Many were stunned when, earlier this month, singer Michael Bublé announced that he has cancelled all his upcoming appearances. He and his wife, Lusiana Lopilato, must help care for his son, Noah, who had been diagnosed with cancer:
“We are devastated about the recent cancer diagnosis of our oldest son Noah who is currently undergoing treatment in the US. ”
We now know that that Noah Bublé was diagnosed with liver cancer following a biopsy of his liver. He is undergoing chemotherapy, which will last 4 months.
Bublé’s sister-in-law, Daniela Lopilato, told an Argentinian magazine, Gente:
“Cancer is a horrible illness but we have faith in Noah being able to overcome this. We know he will. The time to start a long and very difficult treatment has come but it’s got to be done. They say children are normally strong to put up with chemotherapy and my nephew is a warrior.”
What should I know about liver cancer in children?
Liver cancer is rare in children and adolescents. There are two main types of childhood liver cancer:
Micrograph showing a hepatoblastoma (right of image) and normal liver (left of image)
Hepatoblastoma: Hepatoblastoma is the most common type of childhood liver cancer. It usually affects children younger than 3 years of age. In hepatoblastoma, the histology (how the cancer cells look under a microscope) affects the way the cancer is treated. The histology for hepatoblastoma may be one of the following:
- Pure fetal histology
- Small cell undifferentiated histology
- Non-pure fetal histology, non-small cell undifferentiated histology.
Hepatocellular carcinoma: Hepatocellular carcinoma usually affects older children and adolescents. It is more common in areas of Asia that have high rates of hepatitis infection than in the U.S.
Because it is much more likely that Noah has been diagnosed with hepatoblastoma, we will concentrate on this type of cancer.
First, a little about the liver…
The liver is one of the largest organs in the body. It has four lobes and fills the upper right side of the abdomen inside the rib cage. Three of the many important functions of the liver are
- Act as a filter for harmful substances from the blood so they can be passed from the body in stools and urine.
- Making bile to help digest fats from food.
- To store glycogen (sugar), which the body uses for energy.
How common is hepatoblastoma?
- Approximately 50-70 new cases/year in the US
- 1% of all pediatric cancers.
- 95% diagnosed under 4 years of age.
- In 50% of the cases the disease can be cured by surgery alone.
- The 5 year survival rate for the combined stages of hepatoblastoma is 60%-70%. The prognosis for early stage disease is excellent with a 90% five year survival.
What are the risk factors?
Risk factors for hepatoblastoma include the following syndromes or conditions:
- Aicardi syndrome.
- Beckwith-Wiedemann syndrome.
- Familial adenomatous polyposis (FAP).
- Glycogen storage disease.
- A very low weight at birth.
- Simpson-Golabi-Behmel syndrome.
- Certain genetic changes, such as Trisomy 18.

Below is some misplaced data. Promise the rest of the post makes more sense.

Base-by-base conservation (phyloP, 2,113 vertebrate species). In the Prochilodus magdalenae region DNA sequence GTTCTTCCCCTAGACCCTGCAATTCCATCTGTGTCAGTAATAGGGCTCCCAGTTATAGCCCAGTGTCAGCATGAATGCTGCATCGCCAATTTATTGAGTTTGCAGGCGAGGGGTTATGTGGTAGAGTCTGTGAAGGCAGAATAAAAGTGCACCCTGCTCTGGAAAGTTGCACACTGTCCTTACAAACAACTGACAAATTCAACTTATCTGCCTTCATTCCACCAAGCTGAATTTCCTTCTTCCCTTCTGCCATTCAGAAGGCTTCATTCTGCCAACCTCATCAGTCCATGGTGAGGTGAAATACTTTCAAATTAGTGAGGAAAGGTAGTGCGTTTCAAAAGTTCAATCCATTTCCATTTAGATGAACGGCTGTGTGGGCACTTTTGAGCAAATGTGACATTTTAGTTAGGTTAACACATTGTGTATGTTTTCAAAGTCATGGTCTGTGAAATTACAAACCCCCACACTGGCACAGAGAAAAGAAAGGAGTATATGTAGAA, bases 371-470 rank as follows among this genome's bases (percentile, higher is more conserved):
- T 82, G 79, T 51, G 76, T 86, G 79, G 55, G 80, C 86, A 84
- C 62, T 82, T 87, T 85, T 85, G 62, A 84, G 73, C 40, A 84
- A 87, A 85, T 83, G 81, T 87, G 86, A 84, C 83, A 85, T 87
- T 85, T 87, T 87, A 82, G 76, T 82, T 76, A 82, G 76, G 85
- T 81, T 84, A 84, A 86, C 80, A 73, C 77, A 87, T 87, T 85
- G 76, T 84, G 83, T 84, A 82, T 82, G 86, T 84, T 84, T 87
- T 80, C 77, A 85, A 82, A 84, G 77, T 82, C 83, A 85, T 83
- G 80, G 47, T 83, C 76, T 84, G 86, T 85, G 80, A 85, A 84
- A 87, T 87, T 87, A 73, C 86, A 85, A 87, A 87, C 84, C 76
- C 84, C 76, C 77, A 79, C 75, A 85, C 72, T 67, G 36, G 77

From the National Cancer Institute
What are the symptoms?
Signs and symptoms are more common after the tumor gets big. Other conditions can cause the same signs and symptoms. Therefore, check with your child’s doctor if your child has any of the following:
- A lump in the abdomen that may be painful
- Swelling in the abdomen
- Weight loss for no known reason
- Loss of appetite
- Nausea and vomiting
How is hepatoblastoma treated?
Treatment options for hepatoblastoma that can be removed by surgery includes the following:
- Surgery to remove the tumor, followed by watchful waiting or chemotherapy, for hepatoblastoma with pure fetal histology.
- Surgery to remove the tumor, with combination chemotherapy given either before surgery, after surgery, or both, for hepatoblastoma that is not pure fetal histology. For hepatoblastoma with small cell undifferentiated histology, aggressive chemotherapy is given.
Treatment options for hepatoblastoma that cannot be removed by surgery or is not removed at the time of diagnosis may include the following:
- Combination chemotherapy to shrink the tumor, followed by surgery to remove the tumor.
- Combination chemotherapy followed by a liver transplant.
- Chemoembolization of the hepatic artery to shrink the tumor, followed by surgery to remove the tumor.
For hepatoblastoma that has spread to other parts of the body at the time of diagnosis, combination chemotherapy is given to shrink the cancer in the liver and cancer that has spread to other parts of the body. After chemotherapy, imaging tests are done to check whether the cancer can be removed by surgery:
- If the cancer in the liver and other parts of the body can be removed, surgery will be done to remove the tumors followed by chemotherapy to kill any cancer cells that may remain.
- The treatment may be a liver transplant if:
- the cancer in the liver cannot be removed by surgery AND
- there are no signs of cancer in other parts of the body
- If the cancer in other parts of the body cannot be removed or a liver transplant is not possible, chemotherapy, chemoembolization of the hepatic artery, or radiation therapy may be given.
Source: National Cancer Institute